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Experimenting with the flywheel: The Gyro Drive

A mechanical alternative to the battery which utilizes braking energy too is the so-called gyro drive. Originally the gyro bus was developed in the early 1950s by the Oerlikon engineering works in Switzerland and presented at the German Transportation Expo in Munich in 1953 in combination with an electric drive motor, as alternative to the trolleybus. A hydrogen-filled housing contained a flywheel which was wound up with the aid of electric energy. For this purpose the bus had to be docked onto a “charging” station for two minutes, enabling it then to travel up to six kilometers; the flywheel supplied the electric traction motor with energy via a generator.

In contrast, the gyro drive which Daimler-Benz studied in the late 1970s with grants from the German Federal Ministry for Research and Technology and in cooperation with Bosch, MAN and several university institutes involved a combination of flywheel and diesel engine. An O 305 standard regular service bus and two minibus variants with large, high windows served as test vehicles.

The flywheel stored the braking energy and the excess output of the diesel engine not required for drive purposes. Diesel engine and flywheel worked together, electronically controlled, to achieve optimum system efficiency. This enabled the vehicles to make do with a smaller diesel engine than usual. For short distances – for example in pedestrian malls or routes through tunnels – the flywheel, noiseless and emission-free, could take over to drive the vehicle alone.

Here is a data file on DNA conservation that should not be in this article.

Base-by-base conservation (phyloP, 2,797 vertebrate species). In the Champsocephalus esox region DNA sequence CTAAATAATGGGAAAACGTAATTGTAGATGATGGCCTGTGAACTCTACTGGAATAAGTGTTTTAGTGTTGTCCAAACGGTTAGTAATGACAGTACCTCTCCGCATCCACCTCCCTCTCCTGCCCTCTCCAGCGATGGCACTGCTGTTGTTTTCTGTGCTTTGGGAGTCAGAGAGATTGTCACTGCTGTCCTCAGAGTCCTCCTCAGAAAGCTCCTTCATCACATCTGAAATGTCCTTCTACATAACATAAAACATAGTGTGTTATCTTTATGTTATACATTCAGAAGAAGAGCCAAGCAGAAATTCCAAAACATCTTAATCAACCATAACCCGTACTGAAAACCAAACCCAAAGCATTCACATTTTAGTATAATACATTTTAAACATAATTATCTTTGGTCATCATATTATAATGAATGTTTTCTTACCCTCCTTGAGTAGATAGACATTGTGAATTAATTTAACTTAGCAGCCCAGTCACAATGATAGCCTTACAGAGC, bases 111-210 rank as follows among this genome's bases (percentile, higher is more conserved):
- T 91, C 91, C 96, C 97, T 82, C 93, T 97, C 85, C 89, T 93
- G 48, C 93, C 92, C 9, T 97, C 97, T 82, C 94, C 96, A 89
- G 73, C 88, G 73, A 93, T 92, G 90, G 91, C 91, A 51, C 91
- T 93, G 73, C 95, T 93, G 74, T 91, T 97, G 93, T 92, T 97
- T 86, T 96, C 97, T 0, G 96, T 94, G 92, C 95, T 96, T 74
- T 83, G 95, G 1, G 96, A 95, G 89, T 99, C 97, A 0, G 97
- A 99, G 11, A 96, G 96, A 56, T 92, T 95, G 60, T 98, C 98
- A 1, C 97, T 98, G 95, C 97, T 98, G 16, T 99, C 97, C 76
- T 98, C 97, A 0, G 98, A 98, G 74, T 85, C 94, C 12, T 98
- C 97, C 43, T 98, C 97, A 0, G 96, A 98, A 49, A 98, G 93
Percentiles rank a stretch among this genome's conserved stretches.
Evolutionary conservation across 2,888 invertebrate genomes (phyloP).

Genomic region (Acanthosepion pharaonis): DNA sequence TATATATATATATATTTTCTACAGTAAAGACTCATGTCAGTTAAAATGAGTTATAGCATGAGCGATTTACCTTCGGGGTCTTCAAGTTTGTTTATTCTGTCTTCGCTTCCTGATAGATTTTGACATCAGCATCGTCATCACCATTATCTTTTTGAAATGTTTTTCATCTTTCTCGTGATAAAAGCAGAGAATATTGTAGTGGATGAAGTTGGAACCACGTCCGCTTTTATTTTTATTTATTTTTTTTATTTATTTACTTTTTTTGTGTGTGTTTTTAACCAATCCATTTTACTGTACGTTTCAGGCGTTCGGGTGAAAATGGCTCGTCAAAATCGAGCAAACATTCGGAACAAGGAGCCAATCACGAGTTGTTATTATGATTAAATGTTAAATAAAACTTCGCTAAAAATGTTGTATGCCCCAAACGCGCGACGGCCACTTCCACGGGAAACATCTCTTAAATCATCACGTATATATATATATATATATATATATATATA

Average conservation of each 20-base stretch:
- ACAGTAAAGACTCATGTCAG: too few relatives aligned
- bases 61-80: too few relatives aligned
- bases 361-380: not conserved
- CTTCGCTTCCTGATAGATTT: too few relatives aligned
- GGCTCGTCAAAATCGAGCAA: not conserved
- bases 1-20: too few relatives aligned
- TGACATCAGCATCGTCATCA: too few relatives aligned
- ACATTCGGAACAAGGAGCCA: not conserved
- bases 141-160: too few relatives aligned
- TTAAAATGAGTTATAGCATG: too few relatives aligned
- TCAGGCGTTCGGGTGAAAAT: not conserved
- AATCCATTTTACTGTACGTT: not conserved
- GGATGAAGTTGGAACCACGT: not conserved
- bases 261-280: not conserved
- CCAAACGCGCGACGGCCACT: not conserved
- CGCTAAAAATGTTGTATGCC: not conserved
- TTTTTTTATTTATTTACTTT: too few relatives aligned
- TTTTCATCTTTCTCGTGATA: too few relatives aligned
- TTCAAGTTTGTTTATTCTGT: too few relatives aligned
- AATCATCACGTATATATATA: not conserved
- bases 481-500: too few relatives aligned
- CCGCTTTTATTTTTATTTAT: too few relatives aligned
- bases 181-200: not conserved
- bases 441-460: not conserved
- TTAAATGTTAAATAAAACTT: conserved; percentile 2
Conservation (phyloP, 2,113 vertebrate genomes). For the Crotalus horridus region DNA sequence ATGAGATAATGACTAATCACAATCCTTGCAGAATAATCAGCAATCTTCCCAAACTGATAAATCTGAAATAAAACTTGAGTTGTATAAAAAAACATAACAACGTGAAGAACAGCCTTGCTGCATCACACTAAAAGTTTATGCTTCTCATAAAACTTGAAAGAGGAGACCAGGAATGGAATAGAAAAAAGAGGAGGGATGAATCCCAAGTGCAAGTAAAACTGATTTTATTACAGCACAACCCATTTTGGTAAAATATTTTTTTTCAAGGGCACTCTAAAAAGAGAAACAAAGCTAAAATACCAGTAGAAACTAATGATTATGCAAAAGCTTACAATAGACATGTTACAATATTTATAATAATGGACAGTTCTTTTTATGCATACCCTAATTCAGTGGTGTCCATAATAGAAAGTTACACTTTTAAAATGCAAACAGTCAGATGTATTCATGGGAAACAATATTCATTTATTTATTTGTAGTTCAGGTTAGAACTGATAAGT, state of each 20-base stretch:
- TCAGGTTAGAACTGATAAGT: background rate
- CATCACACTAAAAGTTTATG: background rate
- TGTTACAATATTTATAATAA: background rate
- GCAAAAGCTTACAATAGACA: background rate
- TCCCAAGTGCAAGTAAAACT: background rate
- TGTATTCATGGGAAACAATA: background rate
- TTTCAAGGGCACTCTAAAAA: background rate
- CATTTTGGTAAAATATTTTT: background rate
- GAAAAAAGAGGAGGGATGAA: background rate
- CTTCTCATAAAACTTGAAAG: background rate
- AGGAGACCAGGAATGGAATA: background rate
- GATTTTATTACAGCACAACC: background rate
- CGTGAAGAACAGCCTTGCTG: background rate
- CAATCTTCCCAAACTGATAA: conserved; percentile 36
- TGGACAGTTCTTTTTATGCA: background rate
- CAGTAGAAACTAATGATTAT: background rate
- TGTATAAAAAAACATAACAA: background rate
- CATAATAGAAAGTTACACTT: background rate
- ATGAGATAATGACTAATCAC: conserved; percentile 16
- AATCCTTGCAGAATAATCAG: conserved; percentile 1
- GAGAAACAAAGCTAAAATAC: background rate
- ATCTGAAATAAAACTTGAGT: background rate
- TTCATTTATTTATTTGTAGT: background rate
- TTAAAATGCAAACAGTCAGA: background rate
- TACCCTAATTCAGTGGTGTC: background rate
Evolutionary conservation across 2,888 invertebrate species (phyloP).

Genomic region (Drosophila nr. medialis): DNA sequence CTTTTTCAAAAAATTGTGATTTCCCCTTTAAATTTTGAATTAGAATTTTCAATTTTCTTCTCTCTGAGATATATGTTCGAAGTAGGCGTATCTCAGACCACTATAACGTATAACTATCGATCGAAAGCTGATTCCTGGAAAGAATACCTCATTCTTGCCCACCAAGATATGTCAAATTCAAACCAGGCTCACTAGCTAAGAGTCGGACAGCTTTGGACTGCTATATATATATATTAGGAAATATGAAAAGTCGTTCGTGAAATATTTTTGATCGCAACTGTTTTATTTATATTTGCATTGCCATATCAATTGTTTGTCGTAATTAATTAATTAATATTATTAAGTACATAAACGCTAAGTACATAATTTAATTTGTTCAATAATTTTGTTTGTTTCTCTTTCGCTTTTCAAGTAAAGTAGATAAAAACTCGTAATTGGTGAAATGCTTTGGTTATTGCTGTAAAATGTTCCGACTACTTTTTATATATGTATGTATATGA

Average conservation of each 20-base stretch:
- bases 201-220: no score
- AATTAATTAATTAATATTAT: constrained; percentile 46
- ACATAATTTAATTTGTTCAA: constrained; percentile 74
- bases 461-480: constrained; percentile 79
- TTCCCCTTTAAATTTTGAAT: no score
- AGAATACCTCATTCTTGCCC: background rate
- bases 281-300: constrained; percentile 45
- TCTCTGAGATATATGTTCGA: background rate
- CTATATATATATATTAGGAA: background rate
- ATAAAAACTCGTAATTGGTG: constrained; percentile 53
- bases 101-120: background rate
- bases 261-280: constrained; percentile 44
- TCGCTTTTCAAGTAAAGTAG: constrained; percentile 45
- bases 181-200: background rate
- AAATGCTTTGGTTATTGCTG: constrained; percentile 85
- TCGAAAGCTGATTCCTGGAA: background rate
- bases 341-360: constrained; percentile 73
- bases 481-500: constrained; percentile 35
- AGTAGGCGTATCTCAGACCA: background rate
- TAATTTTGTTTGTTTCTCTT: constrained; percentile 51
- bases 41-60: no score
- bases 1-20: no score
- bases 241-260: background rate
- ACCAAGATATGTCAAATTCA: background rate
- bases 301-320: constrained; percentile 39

The 17-seat city bus was fitted with a 65 hp diesel engine. The flywheel weighed 115 kilograms and took up 750 Wh of energy. By means of two electric motors, connected by power collecting gears, and a four-speed power shift transmission, the flywheel gave energy back to the drive unit. In the O 305, by contrast, four hydraulic motors transferred the energy from the flywheel to the drive unit. With 1500 Wh and a weight of 226 kilograms the gyro drive was designed with twice the power of the city bus. The diesel engine developed 130 hp.

At the time of testing, the gyro drive had the advantage over the lead battery of a much smaller weight and a longer life. However, its capacity was not nearly as high that of efficient batteries. With the diesel engine switched off, the gyro bus only managed a distance of around 1000 meters, including starting off twice at bus stops. Larger flywheels would have required too much space. The gyro drive could not compete with new, lighter battery types like the zebra battery, the nickel-metal hydride battery or the lithium-ion battery.

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